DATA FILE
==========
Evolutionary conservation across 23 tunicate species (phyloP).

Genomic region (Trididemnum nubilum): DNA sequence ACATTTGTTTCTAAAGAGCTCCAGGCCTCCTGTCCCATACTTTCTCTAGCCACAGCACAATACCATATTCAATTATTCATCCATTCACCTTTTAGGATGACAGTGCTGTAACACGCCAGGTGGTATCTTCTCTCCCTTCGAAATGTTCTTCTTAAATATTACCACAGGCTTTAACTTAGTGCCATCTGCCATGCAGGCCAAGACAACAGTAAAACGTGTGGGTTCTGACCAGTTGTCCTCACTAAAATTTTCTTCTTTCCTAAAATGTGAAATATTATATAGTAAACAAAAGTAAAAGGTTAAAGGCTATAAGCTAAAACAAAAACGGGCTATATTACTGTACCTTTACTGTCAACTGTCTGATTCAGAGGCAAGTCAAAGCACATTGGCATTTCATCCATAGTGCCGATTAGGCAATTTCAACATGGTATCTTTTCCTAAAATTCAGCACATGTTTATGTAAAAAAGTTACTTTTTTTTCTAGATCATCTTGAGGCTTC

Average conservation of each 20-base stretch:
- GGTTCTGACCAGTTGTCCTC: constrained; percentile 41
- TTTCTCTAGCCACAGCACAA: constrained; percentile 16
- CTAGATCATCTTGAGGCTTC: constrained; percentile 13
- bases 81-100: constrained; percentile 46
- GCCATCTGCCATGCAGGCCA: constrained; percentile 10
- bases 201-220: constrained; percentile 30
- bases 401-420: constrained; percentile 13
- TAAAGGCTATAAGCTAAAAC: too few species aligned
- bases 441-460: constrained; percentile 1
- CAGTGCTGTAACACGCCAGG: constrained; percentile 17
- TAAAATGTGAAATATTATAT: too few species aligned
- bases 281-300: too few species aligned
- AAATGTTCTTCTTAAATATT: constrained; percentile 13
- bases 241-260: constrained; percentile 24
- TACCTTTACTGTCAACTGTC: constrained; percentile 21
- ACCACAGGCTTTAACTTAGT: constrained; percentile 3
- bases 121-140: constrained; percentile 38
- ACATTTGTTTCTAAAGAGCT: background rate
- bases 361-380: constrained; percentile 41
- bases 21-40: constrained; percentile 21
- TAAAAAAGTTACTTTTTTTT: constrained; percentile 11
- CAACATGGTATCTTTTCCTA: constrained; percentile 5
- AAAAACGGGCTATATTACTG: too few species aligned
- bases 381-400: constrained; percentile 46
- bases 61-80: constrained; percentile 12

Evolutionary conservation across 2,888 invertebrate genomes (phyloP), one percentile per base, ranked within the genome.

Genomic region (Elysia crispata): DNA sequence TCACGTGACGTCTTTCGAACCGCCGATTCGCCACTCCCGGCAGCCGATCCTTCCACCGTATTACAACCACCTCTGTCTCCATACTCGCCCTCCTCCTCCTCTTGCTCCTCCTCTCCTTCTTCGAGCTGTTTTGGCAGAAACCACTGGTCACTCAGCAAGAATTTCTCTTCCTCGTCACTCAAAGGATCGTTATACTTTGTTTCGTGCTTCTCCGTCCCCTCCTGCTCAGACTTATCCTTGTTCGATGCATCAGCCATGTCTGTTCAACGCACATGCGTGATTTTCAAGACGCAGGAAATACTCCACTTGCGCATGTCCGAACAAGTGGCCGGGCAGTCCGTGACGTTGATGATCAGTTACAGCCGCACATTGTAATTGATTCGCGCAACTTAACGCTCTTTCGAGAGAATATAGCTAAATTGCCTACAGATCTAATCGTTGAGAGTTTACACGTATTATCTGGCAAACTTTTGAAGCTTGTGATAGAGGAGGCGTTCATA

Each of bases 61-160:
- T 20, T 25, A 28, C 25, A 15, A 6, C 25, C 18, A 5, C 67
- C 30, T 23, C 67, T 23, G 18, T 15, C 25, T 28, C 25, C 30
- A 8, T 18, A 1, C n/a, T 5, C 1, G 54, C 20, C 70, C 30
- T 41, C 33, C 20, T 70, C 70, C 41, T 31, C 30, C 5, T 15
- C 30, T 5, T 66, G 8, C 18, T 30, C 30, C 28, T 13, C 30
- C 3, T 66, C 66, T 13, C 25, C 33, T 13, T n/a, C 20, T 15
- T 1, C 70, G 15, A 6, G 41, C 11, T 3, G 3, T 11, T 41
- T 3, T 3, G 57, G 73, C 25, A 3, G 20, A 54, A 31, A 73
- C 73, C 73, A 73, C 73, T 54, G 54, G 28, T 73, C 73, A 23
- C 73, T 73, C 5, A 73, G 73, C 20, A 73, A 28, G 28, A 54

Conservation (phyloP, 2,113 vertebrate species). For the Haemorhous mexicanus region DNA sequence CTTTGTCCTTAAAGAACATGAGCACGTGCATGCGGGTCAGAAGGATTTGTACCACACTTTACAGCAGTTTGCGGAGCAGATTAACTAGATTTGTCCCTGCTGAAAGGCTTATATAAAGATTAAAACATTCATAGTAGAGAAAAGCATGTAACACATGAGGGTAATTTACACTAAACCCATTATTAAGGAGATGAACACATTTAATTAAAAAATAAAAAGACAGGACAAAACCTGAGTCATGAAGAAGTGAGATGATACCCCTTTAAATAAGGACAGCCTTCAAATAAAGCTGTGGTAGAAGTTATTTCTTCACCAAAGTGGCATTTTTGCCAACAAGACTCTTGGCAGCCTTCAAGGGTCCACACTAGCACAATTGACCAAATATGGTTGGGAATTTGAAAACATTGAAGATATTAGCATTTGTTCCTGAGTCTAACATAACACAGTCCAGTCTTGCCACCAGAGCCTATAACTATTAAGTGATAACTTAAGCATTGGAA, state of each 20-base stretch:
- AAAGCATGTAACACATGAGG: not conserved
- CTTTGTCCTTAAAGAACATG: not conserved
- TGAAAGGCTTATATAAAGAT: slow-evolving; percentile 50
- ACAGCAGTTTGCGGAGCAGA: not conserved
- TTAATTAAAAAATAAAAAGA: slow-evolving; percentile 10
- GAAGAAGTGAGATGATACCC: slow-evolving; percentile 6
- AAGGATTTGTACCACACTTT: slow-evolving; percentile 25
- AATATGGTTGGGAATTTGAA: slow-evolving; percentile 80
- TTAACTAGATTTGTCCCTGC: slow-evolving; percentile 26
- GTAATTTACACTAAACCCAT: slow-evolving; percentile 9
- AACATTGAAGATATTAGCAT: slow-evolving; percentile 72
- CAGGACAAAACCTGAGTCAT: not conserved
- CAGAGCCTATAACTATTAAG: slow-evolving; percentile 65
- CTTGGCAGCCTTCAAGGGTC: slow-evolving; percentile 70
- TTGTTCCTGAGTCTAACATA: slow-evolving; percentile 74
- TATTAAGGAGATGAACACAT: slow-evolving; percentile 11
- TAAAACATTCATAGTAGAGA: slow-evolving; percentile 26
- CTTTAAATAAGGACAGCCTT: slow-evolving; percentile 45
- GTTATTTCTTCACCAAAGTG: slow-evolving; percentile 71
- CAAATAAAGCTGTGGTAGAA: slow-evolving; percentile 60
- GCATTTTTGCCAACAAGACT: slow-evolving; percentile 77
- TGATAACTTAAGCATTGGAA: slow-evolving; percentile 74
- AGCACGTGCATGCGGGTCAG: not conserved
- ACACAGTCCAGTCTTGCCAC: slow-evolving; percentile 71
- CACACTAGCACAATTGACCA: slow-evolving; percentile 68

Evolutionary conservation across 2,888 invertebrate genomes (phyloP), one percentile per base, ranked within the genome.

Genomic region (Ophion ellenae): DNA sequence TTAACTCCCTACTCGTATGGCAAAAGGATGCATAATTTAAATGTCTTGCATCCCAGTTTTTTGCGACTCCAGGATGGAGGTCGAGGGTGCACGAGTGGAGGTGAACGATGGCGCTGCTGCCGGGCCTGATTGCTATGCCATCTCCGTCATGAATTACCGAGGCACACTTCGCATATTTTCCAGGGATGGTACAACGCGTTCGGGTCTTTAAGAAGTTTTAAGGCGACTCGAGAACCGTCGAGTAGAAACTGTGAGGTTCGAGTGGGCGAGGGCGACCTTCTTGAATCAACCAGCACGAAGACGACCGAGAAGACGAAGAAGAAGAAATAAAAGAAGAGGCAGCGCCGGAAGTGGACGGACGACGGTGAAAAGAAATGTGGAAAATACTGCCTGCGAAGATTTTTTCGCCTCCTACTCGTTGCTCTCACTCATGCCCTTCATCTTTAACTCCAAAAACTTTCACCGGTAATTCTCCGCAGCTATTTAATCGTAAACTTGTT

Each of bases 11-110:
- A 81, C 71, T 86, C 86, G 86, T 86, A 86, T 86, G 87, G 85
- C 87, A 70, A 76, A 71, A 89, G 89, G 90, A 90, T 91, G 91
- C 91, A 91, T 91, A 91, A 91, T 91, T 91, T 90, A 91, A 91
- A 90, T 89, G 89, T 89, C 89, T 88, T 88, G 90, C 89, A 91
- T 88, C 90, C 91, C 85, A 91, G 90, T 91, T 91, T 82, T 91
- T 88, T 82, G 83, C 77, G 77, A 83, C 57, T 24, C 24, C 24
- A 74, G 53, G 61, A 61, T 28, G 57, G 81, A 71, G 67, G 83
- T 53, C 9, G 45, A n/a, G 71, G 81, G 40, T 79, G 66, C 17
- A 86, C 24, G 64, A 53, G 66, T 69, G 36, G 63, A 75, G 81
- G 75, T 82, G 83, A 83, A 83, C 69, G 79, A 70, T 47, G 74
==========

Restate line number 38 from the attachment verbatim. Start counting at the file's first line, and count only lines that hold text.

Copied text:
- T 1, C 70, G 15, A 6, G 41, C 11, T 3, G 3, T 11, T 41